We wish to simplify the life of mathematicians using proof assistants such as Coq. We also wish to promote large-scale collaboration, first by simplifying sharing. Reusing theorems proved by others may require a change of representation (the theorem is about a related structure, but this structure is not defined as in one's own development). Such change of representation should be automatically handled as soon as the required statements are made, relating the two structures.

Our library provides three tactics to allow such a transfer or change of representation.
The first one is `exactm`

(it stands for "exact modulo"). It is used exactly as `exact`

, that is to give a precise lemma resolving the current goal, but it will handle the change of representation, from the provided lemma, to the actual goal.
The two should look similar in structure and differ only in the types they quantify over and the functions and constants they contain.

The second tactic is `transfer`

. This use of our library was inspired by a similar *proof method* in the package Transfer of Isabelle. This tactic takes no argument and is guided only by the user declarations relating the two structures. It is less powerful because if many of these declarations are available, it will choose some arbitrarily. However, it can be more convenient to use in some circumstances.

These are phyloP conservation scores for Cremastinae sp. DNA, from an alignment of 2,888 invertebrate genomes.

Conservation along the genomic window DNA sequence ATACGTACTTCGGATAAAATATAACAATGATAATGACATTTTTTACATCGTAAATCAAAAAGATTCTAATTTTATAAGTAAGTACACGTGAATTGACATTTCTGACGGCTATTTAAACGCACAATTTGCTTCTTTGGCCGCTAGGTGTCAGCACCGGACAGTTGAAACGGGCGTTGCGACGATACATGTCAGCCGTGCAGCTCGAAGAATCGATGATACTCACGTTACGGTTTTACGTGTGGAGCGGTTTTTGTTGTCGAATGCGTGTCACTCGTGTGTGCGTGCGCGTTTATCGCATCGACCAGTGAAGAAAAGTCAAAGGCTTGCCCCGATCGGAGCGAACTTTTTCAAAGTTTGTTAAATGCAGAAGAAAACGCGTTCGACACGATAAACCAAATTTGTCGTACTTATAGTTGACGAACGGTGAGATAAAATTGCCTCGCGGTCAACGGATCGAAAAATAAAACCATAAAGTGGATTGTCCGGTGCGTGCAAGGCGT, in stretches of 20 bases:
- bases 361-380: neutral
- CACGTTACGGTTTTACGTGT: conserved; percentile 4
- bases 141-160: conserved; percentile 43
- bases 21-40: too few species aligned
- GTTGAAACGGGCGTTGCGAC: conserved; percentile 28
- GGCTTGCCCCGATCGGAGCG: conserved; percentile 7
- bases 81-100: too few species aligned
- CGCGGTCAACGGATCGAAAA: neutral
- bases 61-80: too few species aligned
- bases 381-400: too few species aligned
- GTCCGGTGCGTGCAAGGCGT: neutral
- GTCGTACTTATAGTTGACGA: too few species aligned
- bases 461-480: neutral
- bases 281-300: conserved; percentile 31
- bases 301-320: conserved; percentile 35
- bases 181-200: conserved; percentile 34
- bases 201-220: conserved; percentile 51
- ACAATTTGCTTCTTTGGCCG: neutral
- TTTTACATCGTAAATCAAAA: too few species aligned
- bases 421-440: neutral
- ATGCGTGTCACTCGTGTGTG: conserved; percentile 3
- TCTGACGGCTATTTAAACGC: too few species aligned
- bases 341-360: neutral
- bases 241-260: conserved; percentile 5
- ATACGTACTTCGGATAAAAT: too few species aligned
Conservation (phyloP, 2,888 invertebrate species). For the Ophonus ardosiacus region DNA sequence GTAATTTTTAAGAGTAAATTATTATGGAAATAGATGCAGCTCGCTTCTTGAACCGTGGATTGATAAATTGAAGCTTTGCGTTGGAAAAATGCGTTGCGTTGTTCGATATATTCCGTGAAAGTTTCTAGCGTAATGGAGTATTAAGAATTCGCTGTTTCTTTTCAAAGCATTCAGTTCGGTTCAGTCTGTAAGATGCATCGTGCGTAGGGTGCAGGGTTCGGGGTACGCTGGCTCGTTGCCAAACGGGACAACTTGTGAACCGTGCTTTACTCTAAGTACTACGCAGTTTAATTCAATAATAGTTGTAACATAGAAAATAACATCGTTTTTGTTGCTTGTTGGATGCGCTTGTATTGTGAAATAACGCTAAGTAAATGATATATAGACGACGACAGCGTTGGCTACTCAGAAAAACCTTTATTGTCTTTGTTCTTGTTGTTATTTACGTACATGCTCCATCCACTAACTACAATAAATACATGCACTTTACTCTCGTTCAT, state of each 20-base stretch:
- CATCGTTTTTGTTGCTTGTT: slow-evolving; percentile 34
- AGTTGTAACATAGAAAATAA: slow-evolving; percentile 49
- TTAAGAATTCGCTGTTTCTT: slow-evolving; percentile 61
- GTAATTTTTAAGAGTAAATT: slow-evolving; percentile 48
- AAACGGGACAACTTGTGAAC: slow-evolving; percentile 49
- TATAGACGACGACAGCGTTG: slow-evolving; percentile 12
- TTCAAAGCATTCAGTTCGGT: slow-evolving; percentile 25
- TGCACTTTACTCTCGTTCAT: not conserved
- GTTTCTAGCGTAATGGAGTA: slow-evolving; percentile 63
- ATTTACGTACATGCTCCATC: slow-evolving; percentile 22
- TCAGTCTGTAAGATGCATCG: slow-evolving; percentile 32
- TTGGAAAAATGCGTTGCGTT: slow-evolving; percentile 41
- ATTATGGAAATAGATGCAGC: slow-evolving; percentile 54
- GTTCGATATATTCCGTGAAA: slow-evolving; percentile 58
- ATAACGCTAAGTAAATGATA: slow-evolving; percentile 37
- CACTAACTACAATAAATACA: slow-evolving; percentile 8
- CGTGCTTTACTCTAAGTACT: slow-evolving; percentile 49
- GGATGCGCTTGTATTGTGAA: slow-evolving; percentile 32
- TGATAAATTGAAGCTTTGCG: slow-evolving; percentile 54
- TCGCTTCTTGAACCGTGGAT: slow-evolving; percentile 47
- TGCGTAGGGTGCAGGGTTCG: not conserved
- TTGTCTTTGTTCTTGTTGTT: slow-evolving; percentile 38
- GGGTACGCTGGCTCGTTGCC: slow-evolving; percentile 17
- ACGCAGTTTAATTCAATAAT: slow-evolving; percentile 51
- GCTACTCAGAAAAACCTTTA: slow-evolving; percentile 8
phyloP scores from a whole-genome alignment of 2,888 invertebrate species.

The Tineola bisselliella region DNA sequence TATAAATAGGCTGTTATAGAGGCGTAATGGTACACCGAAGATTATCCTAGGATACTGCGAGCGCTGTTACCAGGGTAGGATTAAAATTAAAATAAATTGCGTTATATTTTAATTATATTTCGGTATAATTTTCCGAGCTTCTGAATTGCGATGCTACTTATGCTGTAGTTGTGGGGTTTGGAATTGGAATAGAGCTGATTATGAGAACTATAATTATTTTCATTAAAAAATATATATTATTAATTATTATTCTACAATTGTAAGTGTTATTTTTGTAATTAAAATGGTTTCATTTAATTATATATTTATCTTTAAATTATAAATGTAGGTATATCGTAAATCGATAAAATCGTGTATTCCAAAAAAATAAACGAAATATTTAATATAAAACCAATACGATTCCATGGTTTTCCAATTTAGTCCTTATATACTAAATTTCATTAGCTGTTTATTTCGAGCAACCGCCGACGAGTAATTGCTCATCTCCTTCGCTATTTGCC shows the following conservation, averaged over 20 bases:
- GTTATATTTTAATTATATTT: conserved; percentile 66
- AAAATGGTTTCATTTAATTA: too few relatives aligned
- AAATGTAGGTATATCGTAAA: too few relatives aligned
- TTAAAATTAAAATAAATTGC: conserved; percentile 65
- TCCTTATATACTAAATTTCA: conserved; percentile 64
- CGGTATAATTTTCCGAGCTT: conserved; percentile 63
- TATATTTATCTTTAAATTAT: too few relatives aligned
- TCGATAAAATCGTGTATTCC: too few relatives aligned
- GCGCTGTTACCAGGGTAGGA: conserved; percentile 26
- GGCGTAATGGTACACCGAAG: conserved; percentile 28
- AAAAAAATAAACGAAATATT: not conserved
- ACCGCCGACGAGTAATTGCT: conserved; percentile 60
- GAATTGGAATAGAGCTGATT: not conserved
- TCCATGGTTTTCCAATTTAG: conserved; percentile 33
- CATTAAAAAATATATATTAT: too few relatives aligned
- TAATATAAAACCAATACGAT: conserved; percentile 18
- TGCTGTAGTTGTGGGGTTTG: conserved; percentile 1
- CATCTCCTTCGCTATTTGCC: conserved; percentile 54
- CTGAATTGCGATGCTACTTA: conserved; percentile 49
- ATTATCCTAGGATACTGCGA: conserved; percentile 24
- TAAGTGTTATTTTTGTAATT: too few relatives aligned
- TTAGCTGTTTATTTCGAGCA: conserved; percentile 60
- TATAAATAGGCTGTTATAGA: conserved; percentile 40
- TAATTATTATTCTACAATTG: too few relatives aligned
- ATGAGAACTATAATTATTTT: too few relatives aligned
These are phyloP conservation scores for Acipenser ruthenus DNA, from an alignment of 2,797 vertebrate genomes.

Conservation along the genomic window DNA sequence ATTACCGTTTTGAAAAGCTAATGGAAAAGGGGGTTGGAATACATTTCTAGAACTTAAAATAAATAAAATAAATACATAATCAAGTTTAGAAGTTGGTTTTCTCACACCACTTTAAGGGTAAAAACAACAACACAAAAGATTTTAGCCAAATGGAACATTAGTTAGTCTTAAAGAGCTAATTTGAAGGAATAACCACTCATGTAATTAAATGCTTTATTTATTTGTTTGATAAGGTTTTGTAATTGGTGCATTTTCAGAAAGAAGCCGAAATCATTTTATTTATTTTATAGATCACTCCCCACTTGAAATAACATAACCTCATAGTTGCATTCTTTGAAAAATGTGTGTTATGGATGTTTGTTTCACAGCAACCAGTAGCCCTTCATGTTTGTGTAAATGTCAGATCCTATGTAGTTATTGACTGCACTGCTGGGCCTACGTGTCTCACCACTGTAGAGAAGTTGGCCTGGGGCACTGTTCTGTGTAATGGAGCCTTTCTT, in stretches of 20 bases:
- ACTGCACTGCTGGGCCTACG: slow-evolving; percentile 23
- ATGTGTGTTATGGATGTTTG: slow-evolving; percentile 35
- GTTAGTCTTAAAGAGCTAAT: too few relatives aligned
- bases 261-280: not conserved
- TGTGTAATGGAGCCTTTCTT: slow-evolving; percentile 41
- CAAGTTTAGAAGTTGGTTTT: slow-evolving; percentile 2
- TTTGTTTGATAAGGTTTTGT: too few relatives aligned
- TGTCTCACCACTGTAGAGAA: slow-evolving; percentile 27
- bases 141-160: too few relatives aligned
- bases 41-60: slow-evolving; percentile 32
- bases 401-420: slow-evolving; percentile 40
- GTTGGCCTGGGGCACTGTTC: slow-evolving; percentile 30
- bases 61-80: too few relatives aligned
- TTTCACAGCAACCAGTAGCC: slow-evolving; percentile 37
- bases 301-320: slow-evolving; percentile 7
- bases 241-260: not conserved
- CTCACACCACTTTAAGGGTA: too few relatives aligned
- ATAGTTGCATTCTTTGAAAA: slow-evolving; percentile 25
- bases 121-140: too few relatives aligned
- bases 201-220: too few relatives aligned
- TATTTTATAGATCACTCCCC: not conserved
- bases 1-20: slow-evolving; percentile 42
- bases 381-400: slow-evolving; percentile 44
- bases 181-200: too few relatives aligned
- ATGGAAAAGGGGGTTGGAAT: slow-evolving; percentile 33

The third tactic is `applym`

(it stands for "apply modulo"). It is used exactly as `apply`

, that is to give a lemma whose conclusion resolves the current goal, but whose hypotheses (if there are some) will need to be proved.
It presently suffers from several limitations due to its use of `transfer`

behind the scene (on the lemma and not on the goal).

So far, we do not handle the context (any variable that was already introduced cannot be transferred). We are planning to add support for the context, to improve the `applym`

tactic and to add some other tactics such as `rewritem`

. We are even planning to generalize the coercion system to allow using the usual set of tactics and automatically inserting theorems of change of representation when they are needed.

We provide the finest way of declaring relations between structures, not only between isomorphic structures. We assume that there is a binary logical relation between the elements of the two structures. If there is a function between the two, then the underlying relation must be used. We expect declarations on the properties of this relation and its compatibility with the functions and constants of interest.

All of these declarations can be made using the respectful arrow `##>`

, which constructs a new relation between functions from two relations between elements.
Its definition is the following:

f (R ##> S) f' := \(\forall\) x x', x R x' \(\rightarrow\) (f x) S (f' x')